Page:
In 1986 we were harassed as women. In all the mentioned occasions women

were the ones who were harassed the most. In the case, in the incident of bus boycott,

in 1983 I was in hospital. I was assaulted in the police station in NU1. In 1984 I went

back to hospital for six weeks, because I was also assaulted. I think I was assaulted,

because I had connections with the ANC and it was banned at that time. Members of

the Committee of Ten were harassed by the people, because people said that these

members sold me out. I use to go to Lesotho. We did not want the bus boycott to

have anything to do with the ANC. I denied everything and I denied the evidence by

the police.

They then assaulted me. I urinated myself and my ears were burning. They

put a tube. This was used by the Security Branch when a person would be

interrogated. They would tie this tube in your neck so that you could not breathe.

They would say to you if you want us to put, to take off this tube, you will tell us the

truth and tie, the tube was tied in your neck. The police would say that if you are

ready to tell us the truth, raise your hand. After five minutes I would raise my hand

and say, yes, I am going to tell you the truth and they would take off this tube. I

would say, yes, I am going to tell you the truth. I do go to Lesotho and I come back.

What else do you want? I am not going to, I do not want to talk more about that.

At that time I was a leader, but I would like to tell you what the police use to

do to us. I was imprisoned with my friend Mtze, it was four of us in totality. We were

woken up early in the morning by the prisoners to be interrogated at unit one,

Mdantsane. The interrogation was led by White men. The team was led by Charles

van Wyk. There was a whole lot of them. So therefore the team that was torturing us

and the team that was interrogating us was different. They therefore had particular

specific job to beat people up, to torture people. This is the Black people, our own

people that were torturing us. When I had urinated on myself, all wet, I woke up from

that, my tracksuit was wet as well.

They sent in my friend, Mtze, so that I could see how much he had been

beaten up. He said to us if you continue not to divulge the truth you are going to die

here. He said to me that Mtze was beaten up, because I was not divulging anything. I

saw that they would say that they would beat us up until we mess on ourselves. My

friend had messed on himself, I noticed. I said to him that perhaps we should tell them

everything, but we decided not to. We said to them that they must beat us up to

death, it is alright. He said the same thing. I would hear him screaming, crying from

next door and he would hear me as well. These were huge, hefty men that were

beating us up, you must realise.

Mr Chairperson, Madam Chair, the most important thing I want to say about

women's struggle for liberation. Nhononho ...

CHAIRPERSON: Excuse me, because we did not get a statement we did not know

that you would mention peoples' names. It is my job to warn you that this is not

according to our procedures.

MS MAXONGO: Reverend, people were beaten up. It was painful. Women cried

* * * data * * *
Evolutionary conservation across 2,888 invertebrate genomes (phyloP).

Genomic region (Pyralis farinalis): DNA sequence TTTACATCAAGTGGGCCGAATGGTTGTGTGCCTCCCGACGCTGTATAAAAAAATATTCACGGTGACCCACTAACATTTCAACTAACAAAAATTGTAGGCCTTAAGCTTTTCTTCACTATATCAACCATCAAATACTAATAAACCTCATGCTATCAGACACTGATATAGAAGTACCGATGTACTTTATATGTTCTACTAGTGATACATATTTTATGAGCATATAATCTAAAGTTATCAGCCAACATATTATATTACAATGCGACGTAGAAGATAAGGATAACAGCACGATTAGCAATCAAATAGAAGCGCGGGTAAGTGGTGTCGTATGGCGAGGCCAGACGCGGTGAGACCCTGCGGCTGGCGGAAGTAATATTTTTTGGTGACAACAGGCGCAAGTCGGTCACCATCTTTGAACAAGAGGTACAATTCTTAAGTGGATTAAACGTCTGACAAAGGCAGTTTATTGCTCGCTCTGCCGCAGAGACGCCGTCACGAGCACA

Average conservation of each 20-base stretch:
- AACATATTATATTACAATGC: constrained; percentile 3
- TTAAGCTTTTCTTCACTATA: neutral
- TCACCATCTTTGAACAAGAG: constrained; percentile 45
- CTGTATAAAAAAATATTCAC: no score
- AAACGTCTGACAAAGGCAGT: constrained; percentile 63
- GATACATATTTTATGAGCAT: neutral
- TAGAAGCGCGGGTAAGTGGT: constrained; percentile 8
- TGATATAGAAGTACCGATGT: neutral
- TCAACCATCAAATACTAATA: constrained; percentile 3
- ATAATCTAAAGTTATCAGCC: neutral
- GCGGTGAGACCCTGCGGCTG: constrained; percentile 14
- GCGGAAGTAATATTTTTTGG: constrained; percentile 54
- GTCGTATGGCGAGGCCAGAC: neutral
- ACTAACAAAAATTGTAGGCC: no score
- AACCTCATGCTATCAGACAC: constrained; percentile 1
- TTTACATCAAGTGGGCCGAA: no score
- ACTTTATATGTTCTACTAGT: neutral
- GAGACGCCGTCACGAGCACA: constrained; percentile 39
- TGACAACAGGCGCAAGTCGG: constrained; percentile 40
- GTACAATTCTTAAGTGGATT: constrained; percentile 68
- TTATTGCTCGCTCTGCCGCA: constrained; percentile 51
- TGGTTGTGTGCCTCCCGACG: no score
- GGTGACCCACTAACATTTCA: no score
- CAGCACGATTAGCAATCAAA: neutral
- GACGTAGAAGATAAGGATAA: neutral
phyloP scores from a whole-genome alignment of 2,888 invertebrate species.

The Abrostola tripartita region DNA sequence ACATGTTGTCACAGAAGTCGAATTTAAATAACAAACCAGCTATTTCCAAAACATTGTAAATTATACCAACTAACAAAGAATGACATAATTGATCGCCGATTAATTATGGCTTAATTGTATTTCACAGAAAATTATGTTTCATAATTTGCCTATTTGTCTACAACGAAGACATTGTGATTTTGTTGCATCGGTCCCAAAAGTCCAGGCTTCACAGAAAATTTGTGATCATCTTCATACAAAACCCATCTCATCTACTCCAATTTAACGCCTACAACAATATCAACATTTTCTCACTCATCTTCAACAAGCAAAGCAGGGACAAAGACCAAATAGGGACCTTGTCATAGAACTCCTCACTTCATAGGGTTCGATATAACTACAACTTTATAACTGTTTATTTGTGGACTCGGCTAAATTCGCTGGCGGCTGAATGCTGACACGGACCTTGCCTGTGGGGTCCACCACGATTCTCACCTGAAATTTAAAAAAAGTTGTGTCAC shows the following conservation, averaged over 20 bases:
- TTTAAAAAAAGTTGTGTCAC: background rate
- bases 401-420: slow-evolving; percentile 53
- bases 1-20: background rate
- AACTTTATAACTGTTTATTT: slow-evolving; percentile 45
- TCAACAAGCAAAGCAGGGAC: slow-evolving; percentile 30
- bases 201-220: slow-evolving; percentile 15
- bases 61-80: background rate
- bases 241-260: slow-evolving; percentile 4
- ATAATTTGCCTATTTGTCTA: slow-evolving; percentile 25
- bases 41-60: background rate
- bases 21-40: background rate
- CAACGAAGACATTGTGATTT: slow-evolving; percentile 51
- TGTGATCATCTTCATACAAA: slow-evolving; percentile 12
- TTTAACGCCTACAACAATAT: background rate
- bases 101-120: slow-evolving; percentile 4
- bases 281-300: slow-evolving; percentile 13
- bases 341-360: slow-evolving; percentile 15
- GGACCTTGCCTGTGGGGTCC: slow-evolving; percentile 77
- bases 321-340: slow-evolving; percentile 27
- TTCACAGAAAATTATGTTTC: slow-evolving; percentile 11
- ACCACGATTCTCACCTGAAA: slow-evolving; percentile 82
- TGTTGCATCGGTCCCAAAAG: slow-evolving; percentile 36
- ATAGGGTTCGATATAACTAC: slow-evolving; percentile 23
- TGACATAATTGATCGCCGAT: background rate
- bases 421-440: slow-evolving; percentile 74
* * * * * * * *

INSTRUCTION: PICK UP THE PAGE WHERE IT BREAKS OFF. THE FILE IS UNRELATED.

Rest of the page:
out, they screamed, but there was no mercy. You would think that when a woman

cries out, praying, mercy would be found. We prayed, but got no mercy. I was also

beaten up Mr Chairperson. I was beaten up such that I had a terrible wound on my

head that I was temporarily blind. The women stood strong. The car I was driving

was packed with women. When we were next to Elwoody with women bleeding, the

traffic cop stopped my car. The traffic cops stopped our car. They said that I did not

have a licence. I told them I had a learner's licence. They said that I could not do that.

I told them that we were bleeding, injured. They refused. We got out as women,

pushed them out of the way and got back to the car and we told them that they would

get us at the hospital. As women we were very oppressed. Our rights were violated,

but we got to the hospital.

Mr Chairperson, I said that I was not going to be long. I just wanted to reveal

that as women we contributed to the struggle. I want to request the Committee,

however, that, well it is going to take a report before the President, especially in

connection with the bus boycott victims, something should be done for the people.

People's families, children belonging to the victims. There should be some form of

fund to educate, to pay for their education. We would appreciate that peoples' bodies

be exhumed and people be given their full rights to bury their own people that

disappeared. Children that were injured, most of them were not able to continue with

their education. These are the battles of COSAS. They should be, people should

endeavour to help these people.

I went to the Border Training Centre and found out that if the Government

would help certain organisations and women so that people could be trained. There

are knitting machines, sewing machines and there are other ways to help people

especially with their skills so that people can forgive and people can let go of the

bitterness they feel towards Sebe's regime.

CHAIRPERSON: Thank you Priscilla. We know that you could continue the whole


MS MAXONGO: It is exactly so Sir.

CHAIRPERSON: You speak as a woman who did not read about the womens

struggle in the newspapers, but who lived it. You were in an out of detention cells

quite a number of times during the struggle for liberation. Your requests before the

Commission that womens' projects be looked at closely and also thanking, in a way, a

token thanking them for their contribution to the struggle. Thank you Priscilla. We

need a copy of your statement so that we have it in our record, because I do not think

you read everything that you wrote. Thank you. You may step down.

MS MAXONGO: Thank you Mr Chairperson.